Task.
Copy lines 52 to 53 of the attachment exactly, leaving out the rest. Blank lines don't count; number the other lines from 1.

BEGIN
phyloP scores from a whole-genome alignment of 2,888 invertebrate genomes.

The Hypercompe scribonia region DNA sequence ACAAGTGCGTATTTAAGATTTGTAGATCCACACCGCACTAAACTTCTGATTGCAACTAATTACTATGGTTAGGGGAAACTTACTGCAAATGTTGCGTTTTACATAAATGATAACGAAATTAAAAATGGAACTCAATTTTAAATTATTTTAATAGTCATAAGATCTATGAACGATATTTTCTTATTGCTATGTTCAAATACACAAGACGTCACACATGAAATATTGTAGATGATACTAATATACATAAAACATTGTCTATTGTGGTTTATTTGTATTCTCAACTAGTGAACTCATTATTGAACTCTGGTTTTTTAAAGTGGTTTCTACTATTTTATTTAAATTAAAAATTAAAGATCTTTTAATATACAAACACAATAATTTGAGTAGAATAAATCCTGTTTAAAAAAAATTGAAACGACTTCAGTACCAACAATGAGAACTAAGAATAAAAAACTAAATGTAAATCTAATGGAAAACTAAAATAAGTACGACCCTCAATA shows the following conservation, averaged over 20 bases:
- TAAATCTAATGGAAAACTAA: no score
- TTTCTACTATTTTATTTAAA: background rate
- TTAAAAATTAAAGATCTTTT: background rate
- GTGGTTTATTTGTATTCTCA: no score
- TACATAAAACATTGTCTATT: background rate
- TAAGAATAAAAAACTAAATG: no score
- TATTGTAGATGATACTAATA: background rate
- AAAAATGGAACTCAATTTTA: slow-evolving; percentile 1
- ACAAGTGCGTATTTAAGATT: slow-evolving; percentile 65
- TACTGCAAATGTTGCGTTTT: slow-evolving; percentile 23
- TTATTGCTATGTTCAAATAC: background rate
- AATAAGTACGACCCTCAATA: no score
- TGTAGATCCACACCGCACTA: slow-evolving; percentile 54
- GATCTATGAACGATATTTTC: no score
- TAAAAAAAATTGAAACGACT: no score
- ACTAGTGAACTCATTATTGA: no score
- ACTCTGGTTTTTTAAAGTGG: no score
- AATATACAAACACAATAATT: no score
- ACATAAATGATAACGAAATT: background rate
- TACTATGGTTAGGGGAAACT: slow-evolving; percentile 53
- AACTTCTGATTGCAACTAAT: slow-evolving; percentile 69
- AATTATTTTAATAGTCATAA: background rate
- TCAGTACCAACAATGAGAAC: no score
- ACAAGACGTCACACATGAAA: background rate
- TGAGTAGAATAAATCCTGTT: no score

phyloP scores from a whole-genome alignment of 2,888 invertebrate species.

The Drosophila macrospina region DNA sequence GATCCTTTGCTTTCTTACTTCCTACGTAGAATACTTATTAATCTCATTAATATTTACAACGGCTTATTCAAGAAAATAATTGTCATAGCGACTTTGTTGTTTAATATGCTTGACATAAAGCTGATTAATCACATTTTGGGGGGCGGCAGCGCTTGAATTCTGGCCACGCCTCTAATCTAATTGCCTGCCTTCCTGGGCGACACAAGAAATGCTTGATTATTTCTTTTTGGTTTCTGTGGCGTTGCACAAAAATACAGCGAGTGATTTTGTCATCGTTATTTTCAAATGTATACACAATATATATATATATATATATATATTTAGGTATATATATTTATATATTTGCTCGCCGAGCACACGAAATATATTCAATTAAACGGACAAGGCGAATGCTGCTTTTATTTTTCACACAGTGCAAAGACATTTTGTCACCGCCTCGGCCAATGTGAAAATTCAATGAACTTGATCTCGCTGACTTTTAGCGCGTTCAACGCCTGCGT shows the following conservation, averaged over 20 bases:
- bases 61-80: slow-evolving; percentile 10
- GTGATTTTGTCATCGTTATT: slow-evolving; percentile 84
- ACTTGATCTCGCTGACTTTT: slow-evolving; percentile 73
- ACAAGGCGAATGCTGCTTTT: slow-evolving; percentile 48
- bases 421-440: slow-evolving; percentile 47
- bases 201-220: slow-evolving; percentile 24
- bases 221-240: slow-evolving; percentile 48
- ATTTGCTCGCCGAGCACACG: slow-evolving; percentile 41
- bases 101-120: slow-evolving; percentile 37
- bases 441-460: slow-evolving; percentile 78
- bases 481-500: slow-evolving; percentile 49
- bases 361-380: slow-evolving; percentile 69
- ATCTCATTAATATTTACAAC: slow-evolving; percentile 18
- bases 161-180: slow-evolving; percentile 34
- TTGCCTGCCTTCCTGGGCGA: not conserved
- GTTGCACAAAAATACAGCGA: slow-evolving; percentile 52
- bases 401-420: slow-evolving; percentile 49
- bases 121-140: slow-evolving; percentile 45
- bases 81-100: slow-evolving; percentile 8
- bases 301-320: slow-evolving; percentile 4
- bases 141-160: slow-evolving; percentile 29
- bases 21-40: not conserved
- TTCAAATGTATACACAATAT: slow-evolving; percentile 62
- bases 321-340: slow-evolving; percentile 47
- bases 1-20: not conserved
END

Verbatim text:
- TTCAAATGTATACACAATAT: slow-evolving; percentile 62
- bases 321-340: slow-evolving; percentile 47